Lawyers seek videotaping of McVeigh execution
WASHINGTON (CNN) -- An application for appeal was filed Saturday with the U.S. Supreme Court to allow Timothy McVeigh's scheduled Monday execution to be videotaped.
The 3rd U.S. Circuit Court of Appeals in Philadelphia on Friday overturned a lower court ruling that would have allowed the videotaping. Attorneys in an unrelated case are seeking the videotaping, and U.S. District Judge Maurice B. Cohill in Pittsburgh had granted the request.
Attorneys in the unrelated case, a federal death penalty case against Joseph Minerd, want to use the videotape as evidence that the death penalty constitutes cruel and unusual punishment, barred by the Constitution's Eighth Amendment.
Kathy Ardmore, a spokeswoman for the Supreme Court, told CNN that Justice David Souter, who has jurisdiction over cases from Pennsylvania, would handle the application for appeal. He could act by himself on the matter or refer it to the full court.
In its argument against granting the appeal, the Justice Department said "It is well settled that the lethal injection form of execution passes muster under the Eighth Amendment..." and said that since a trial date has not even been set for Minerd, "It is speculative that applicant will ever need to make an evidentiary presentation during his sentencing (as the guilt phase of his trial has yet to commence) and speculative that the videotape would support his claim that lethal injection is cruel and unusual punishment."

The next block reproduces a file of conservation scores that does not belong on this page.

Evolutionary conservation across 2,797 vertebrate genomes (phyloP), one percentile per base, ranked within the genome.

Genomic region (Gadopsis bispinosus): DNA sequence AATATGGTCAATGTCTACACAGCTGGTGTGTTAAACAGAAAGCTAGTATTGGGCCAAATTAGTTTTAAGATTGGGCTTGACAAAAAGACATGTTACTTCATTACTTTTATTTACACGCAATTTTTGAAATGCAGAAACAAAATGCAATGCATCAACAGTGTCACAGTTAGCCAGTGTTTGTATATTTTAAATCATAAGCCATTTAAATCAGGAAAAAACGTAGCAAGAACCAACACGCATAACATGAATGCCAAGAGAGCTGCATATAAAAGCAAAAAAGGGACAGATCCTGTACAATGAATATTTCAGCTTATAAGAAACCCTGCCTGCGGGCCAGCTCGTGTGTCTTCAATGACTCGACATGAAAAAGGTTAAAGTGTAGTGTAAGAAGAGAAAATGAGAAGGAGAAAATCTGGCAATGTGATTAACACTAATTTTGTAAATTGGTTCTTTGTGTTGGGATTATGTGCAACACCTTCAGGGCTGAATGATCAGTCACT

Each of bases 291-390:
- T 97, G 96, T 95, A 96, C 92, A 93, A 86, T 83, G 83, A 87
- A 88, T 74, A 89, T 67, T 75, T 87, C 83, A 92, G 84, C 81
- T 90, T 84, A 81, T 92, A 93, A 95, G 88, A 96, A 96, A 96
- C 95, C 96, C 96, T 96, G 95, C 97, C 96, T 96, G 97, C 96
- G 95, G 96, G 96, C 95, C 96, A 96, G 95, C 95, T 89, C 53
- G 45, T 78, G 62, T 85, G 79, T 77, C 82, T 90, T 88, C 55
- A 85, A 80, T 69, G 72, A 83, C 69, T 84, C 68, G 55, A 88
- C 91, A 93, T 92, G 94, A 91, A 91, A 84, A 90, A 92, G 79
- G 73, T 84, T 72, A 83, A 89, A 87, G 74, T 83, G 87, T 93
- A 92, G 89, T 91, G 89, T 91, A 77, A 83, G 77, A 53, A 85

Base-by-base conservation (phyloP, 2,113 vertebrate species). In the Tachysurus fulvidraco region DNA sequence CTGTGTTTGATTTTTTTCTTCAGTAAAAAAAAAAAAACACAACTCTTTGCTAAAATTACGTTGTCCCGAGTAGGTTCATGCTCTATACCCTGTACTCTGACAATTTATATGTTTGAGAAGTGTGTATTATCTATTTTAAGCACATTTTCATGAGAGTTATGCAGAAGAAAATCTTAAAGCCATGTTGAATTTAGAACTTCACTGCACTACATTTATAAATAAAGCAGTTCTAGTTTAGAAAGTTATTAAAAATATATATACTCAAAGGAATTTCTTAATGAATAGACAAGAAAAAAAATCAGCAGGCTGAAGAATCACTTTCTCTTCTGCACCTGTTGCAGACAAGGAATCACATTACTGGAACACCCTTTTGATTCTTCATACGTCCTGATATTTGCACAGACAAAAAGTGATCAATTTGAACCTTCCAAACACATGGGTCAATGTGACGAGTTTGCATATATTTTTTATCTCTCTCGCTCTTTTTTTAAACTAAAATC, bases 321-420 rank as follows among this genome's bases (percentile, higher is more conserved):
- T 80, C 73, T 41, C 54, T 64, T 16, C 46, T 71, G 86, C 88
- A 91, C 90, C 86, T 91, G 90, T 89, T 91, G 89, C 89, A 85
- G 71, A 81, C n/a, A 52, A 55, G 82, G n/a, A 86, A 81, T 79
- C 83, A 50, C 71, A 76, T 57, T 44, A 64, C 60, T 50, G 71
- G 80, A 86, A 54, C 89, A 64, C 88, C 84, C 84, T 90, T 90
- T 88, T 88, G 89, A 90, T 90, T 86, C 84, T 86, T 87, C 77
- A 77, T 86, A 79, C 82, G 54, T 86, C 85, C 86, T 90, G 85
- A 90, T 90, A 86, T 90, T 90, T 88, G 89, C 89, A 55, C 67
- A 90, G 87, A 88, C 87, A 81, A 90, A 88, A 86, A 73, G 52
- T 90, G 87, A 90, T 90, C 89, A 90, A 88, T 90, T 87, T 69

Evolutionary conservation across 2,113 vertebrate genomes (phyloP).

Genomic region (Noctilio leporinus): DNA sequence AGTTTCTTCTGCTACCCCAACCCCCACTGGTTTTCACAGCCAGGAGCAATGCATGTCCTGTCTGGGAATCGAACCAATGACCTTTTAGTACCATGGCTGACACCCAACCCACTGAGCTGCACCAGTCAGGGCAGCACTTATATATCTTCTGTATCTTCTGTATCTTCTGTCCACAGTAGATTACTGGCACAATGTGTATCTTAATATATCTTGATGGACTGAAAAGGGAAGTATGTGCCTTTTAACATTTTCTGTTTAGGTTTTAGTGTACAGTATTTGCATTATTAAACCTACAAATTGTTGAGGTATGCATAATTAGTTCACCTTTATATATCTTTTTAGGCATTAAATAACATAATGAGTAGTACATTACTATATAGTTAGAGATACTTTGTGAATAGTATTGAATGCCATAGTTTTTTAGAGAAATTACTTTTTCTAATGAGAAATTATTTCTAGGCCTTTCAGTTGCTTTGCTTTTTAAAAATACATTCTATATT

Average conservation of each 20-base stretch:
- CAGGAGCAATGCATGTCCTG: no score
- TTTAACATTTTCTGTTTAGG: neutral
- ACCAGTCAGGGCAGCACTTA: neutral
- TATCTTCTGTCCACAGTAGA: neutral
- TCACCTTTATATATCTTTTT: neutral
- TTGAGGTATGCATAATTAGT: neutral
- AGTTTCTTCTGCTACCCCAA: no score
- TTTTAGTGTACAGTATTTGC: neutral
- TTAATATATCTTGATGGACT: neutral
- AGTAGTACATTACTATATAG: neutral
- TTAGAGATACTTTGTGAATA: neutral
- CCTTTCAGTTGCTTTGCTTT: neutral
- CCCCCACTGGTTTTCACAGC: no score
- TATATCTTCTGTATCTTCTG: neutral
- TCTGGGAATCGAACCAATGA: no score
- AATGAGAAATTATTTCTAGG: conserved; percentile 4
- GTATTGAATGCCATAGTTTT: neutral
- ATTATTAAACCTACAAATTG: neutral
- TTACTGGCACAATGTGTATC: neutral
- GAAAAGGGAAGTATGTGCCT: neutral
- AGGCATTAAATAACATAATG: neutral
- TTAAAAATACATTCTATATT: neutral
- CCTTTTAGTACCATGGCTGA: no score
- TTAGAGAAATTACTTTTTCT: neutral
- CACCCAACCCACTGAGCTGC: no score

It said the issuance of a stay would override "Department of Justice regulations governing implementation of the death penalty without any demonstration that such regulations are an impermissible exercise of regulatory authority or otherwise contrary to law."
U.S. Attorney General John Ashcroft has said that the government would do "everything in its power" to uphold a federal regulation barring photographic, visual or audio recording of executions.
Minerd was charged -- under the same federal arson and bombing law used in the McVeigh case -- with setting up a pipe bomb that killed his ex-girlfriend and her 3-year-old daughter in 1999.
Earlier in the case, Minerd's lawyers sought to stop the government from seeking the death penalty on the grounds that he was being unfairly targeted because he is white.
The attorneys cited statistics showing minorities constituted more than 75 percent of the people against whom the government sought the death penalty from 1988 and 1995, but that the number has been dropping since that time.
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